Chocolate and Vanilla Mousse Cake
Last week, I took part of a baking contest organized by the shopping mall Leidsenhage (to be named The Mall of the Netherlands in the future) in Leidschendam. The food market of this shopping center is called Fresh! and for its inauguration, a baking contest had been organized. We had to fill an online form and say what pie or cake we wanted to bake, explain why and also say why we should be selected for the finale. Few days later, I received an e-mail telling me that I had been selected as one of the 25 candidates chosen for the finale. Yeaaahh!!! well… I have to bake the cake now, it has to be as I have described it in the registration form, on a day I may not feel like baking (yes, it happens) and there will be a lot of people looking at me and maybe the local press and and and… Am I stressing now? Noooo… It’s not like I hate being the center of the attention or surrounded by crowds 😆 . Okay, I may be a little introvert when I don’t know people or how things will turn out but I love baking and it is often good to get out of your comfort zone, right? After all, it’s just a contest and if I don’t win, I’ll just go on with my life and keep baking.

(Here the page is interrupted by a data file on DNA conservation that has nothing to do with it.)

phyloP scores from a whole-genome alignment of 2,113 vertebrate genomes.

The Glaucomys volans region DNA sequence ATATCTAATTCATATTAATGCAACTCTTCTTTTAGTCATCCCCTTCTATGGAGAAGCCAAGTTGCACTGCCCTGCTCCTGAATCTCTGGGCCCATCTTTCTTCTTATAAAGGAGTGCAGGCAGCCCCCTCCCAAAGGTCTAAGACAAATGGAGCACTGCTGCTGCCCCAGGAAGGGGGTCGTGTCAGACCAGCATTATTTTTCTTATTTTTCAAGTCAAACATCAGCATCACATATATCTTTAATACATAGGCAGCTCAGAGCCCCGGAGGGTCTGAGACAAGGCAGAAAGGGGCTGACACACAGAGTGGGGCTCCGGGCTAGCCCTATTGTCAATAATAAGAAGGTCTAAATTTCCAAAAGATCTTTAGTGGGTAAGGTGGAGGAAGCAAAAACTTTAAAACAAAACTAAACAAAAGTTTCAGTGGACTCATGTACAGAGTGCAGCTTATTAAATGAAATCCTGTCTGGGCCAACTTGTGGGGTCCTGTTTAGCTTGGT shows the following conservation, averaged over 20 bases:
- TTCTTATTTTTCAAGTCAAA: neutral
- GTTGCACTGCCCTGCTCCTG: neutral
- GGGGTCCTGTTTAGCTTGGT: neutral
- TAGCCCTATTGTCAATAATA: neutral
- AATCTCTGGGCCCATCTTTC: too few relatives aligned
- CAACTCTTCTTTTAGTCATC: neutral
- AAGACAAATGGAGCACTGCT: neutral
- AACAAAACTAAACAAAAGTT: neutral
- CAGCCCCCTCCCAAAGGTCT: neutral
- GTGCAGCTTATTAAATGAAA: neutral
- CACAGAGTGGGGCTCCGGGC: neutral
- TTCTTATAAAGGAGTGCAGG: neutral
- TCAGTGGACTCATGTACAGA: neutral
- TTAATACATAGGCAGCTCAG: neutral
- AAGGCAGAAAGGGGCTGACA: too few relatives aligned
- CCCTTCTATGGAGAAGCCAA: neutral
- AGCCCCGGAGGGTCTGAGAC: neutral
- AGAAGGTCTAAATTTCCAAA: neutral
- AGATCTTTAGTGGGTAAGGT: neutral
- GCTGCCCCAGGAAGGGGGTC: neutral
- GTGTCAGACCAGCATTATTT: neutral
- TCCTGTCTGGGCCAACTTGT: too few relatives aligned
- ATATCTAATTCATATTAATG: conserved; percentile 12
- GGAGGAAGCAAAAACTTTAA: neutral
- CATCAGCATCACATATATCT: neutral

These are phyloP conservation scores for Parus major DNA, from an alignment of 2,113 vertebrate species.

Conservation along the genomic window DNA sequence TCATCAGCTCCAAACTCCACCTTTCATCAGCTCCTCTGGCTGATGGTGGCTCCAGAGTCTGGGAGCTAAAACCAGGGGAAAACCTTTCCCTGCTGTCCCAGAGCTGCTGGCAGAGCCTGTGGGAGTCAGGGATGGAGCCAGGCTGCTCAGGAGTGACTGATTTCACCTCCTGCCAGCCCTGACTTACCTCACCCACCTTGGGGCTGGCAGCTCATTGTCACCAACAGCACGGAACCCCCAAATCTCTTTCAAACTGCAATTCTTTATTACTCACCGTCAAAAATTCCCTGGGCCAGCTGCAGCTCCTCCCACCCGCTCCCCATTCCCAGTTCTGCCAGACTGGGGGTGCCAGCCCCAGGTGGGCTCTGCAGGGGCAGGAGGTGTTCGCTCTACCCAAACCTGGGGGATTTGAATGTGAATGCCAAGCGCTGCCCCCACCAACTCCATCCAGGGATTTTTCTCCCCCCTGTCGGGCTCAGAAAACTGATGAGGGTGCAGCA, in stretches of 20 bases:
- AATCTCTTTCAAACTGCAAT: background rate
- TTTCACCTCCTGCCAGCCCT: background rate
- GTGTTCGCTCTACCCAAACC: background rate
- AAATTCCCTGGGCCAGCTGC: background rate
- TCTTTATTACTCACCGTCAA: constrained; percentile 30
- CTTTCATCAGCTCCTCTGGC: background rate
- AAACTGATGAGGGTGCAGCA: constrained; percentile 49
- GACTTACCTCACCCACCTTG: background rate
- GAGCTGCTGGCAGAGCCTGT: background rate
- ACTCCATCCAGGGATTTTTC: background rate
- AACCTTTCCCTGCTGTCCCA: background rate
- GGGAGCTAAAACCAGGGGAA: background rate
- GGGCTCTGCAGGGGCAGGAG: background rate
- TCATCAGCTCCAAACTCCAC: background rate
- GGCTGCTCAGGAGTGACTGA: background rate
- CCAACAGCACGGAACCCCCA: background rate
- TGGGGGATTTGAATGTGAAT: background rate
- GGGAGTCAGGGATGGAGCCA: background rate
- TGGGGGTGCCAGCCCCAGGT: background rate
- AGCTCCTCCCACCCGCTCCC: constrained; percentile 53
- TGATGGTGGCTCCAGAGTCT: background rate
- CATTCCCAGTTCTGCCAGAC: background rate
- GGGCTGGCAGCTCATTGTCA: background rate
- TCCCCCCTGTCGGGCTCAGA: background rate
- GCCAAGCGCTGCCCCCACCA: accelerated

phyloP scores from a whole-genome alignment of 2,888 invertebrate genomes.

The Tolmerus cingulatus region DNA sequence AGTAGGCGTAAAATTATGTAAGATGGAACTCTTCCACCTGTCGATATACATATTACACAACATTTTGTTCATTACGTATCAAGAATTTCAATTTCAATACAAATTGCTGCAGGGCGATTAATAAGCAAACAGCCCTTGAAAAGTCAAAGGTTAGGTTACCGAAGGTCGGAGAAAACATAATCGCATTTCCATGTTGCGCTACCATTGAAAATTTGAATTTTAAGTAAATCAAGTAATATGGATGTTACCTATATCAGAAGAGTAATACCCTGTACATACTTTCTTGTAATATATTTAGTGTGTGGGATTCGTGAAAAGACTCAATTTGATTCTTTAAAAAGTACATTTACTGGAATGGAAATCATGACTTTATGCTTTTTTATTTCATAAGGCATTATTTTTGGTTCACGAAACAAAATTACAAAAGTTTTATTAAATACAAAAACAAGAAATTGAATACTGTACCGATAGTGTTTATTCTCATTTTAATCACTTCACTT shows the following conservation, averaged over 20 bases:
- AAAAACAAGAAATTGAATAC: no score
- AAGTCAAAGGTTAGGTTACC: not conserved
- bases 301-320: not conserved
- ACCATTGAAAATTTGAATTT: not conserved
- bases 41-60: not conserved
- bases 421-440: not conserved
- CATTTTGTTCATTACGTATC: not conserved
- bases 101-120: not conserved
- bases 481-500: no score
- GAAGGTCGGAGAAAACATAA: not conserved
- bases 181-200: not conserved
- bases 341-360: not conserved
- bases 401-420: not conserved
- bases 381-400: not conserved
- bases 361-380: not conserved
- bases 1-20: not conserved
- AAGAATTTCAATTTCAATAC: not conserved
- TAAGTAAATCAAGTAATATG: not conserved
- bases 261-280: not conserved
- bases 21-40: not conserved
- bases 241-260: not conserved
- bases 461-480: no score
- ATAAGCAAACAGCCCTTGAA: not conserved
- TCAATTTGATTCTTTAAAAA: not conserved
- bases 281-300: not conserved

Well, guess what? I won!!!!! and it was not that easy because there were a lot of other nice cakes there. Mine was maybe not the best looking one but the jury apparently loved its taste. The jury members were Robert van Beckhoven (from the TV show Heel Holland Bakt), René Bogaart (a restaurant owner) and Cees Jan van Maanen (director of the bakery Van Maanen, also present in the shopping mall).
They gave our cakes a mark for presentation, technique and taste. I got an 8, a 8.5 and 9’s but I don’t know which mark was for what or from whom.
It was a very nice experience and I met really nice bakers there. I only regret that everybody went away once the pictures were taken and gifts given (every candidate got a recipe book, I got a voucher for 1-day training in the bakery of Robert van Beckhoven). I thought it would have been awesome to have some time to try each other’s cakes and discuss our personal experience but I also know some people were coming from far so they wanted to go home. It also ended at 13:00 so we were all hungry I guess.